Laundry Lists and The Dharma V
The Way through Change (feeling it!)
Our study of the traits continues. And what a perfect day to look at the first of the Three Characteristics of Buddhism. Anicca, the Pali word for Impermanence, says so much in one short word with two ‘c’s. Here it is: Everything that arises will pass away. Things that are made will eventually be unmade. Thoughts, feelings, physical sensations, experiences, and all aspects of life will arise, exist for a time and then pass away.
One of my daily “prayers” is, “I remember with compassion and wonder that everyone and everything near and dear to me will change and pass away.” This is one I can’t say enough or think about enough. I want to hold on to everything (especially the stuff that is pleasing to me). And it will all fade and die. All of it. I really can’t take anything with me in the end.
In this season of new arisings there is lots of stuff springing fresh from the ground, in the trees, and in the recently constructed bird nests (not to mention the new bear cubs and fawns). And by November much of this life will have passed away. Winter will arise. It too will pass away. Everything. Everyone.
The extent to which this phrase startles me whenever I say it is the extent to which I hold on to things and people. A friend of mine frequently used the Latin phrase semper idem as reminder of his parent’s essential and paralyzing connection with all things. Always the same.
This is not, by the way, a theological commentary at all. Whatever is eternal, Paul said love was the thing (1 Cor. 13), remains. All else, like a noisy gong, passes away.
Laundry List Trait 5: We live life from the viewpoint of victims and we are attracted by that weakness in our love and friendship relationships.
Relationships are among the many things that change. Adult children are no different than most people in that we cling to relationships that feed us one way or another. For the adult child we find that we also cling to those relationships that bleed us. For us the role of a victim is both natural and comforting. It is this comforting dynamic that is most disturbing to the human psyche; how it is that we choose to torment ourselves with those aspects of relationships (or the relationship itself) that have proven to be harmful…over and over. We love the familiar. We mostly like being around people who act and react as we are similarly accustomed. If our reactions and actions happen to be unhealthy and/or unhelpful we find ourselves doubling down on dysfunction when we seek these very traits in others. Crazy, huh?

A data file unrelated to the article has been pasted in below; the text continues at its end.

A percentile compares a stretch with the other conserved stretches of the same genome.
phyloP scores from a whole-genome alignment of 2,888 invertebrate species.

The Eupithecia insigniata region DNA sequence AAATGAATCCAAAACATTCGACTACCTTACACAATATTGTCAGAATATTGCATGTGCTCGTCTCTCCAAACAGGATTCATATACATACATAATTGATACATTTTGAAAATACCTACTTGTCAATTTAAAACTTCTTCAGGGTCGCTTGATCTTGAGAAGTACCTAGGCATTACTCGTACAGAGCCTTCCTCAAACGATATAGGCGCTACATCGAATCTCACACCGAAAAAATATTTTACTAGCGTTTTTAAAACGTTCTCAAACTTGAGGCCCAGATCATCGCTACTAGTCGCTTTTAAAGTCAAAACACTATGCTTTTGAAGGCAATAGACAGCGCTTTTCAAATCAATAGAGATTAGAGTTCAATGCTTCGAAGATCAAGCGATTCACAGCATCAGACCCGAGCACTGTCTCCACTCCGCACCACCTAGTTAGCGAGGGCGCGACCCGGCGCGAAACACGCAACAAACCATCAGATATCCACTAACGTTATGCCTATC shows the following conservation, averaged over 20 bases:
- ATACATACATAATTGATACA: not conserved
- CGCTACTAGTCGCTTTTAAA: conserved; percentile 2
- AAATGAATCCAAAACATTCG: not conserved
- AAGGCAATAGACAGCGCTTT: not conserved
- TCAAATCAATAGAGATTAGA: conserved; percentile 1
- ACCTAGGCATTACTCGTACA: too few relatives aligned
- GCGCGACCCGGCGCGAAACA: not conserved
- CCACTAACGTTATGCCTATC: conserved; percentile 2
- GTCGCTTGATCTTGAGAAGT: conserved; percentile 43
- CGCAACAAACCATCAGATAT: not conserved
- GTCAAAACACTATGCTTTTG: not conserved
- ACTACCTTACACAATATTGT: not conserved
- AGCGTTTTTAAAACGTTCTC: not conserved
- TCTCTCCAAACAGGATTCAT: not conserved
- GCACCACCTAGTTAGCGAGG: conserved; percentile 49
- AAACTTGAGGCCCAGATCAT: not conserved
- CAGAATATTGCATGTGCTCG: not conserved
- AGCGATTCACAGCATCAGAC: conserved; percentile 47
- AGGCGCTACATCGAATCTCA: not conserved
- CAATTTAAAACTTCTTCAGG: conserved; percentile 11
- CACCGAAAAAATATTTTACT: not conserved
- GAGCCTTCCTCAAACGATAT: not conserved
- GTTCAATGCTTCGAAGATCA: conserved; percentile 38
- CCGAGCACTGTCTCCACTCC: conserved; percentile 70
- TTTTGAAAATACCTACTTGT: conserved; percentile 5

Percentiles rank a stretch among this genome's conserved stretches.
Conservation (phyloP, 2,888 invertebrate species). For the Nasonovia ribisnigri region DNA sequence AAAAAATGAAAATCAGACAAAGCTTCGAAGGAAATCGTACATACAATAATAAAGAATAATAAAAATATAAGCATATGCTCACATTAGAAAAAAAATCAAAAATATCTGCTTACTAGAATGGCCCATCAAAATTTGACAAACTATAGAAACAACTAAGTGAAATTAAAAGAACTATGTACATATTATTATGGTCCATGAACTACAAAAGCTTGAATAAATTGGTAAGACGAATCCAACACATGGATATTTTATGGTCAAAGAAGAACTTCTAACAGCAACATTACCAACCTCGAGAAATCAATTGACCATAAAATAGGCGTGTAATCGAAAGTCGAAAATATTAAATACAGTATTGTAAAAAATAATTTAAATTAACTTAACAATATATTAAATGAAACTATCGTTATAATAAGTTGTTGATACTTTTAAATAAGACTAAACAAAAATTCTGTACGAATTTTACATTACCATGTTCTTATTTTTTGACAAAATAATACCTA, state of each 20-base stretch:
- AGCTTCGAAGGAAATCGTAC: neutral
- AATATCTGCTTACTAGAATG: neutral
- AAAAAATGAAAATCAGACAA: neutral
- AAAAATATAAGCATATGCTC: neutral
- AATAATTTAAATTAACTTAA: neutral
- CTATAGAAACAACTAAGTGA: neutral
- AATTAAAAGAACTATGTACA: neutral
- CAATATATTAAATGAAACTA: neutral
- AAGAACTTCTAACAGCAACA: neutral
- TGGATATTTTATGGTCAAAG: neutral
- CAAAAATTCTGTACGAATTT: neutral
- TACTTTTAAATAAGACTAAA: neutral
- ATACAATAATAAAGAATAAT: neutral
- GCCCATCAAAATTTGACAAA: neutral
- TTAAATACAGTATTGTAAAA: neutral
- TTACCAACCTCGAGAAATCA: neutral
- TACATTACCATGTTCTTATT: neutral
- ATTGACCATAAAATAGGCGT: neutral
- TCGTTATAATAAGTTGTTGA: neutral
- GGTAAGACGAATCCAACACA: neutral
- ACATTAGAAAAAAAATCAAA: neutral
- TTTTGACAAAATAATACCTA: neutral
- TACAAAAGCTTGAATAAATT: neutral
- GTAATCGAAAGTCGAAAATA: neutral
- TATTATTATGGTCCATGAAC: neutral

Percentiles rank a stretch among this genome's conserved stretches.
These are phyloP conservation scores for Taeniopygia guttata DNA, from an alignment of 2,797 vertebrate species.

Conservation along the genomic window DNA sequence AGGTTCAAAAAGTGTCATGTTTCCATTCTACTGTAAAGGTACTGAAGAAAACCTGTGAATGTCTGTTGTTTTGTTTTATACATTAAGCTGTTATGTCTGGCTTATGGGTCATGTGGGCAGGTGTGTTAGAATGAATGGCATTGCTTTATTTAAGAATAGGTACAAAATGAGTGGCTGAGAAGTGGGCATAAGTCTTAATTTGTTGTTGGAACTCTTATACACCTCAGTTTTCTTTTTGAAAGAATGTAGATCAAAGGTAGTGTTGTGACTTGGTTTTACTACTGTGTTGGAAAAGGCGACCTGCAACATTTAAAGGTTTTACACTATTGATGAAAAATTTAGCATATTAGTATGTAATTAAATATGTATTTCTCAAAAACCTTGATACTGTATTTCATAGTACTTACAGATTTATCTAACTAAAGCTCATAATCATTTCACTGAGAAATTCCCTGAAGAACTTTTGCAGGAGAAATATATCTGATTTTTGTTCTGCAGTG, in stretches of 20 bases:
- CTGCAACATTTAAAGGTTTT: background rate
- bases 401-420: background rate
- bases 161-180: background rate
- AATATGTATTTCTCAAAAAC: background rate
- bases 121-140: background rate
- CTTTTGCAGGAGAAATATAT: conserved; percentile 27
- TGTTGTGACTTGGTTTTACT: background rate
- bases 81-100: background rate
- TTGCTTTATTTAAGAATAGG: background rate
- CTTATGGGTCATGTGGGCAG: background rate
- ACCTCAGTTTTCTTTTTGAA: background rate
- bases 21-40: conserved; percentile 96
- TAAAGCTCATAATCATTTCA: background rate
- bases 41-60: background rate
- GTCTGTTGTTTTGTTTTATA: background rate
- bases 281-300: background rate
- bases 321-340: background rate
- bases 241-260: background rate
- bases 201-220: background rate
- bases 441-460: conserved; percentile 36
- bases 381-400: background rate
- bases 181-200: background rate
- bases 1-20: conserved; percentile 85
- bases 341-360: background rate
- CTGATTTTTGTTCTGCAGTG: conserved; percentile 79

Laundry List Trait 10: We have “stuffed” our feelings from our traumatic childhoods and have lost the ability to feel or express our feelings because it hurts so much (Denial).
It was comforting and disturbing to arrive at my first ACA meeting and find I was surrounded by people who like me are not in touch with their feelings. No, let’s put this more bluntly; people who do not feel anything—ever. What might we feel? Don’t know. Do we feel any joy, sadness, anger or fear? Not much, except the sadness and anger when we grasp the reality of not feeling.
I was told by a therapist when preparing for ordination that I seemed to be sitting on a powder keg of anger. No way! Not me!!! Wrong test results!!!!! Still, I had enough respect for this wise individual to receive what they said under advice and store it (and the entire 50 page report) for future reference. Well, what do you know?! Anger. Yup. A ton of it. Though it took 40 years to begin to get in touch with it. And the truth is that anger still terrifies me (see Trait 3).
Where do all these things lead? The reality of Anicca is incredibly and increasingly a great comfort to me. That which is passing I can bear more easily. I do not have to be a victim to anything, and certainly not to my past patterns. I can learn to welcome and release relationships, experiences, feelings, sensations, and the rest of it. If something or someone stirs up a feeling in me I am learning to feel that…and be grateful.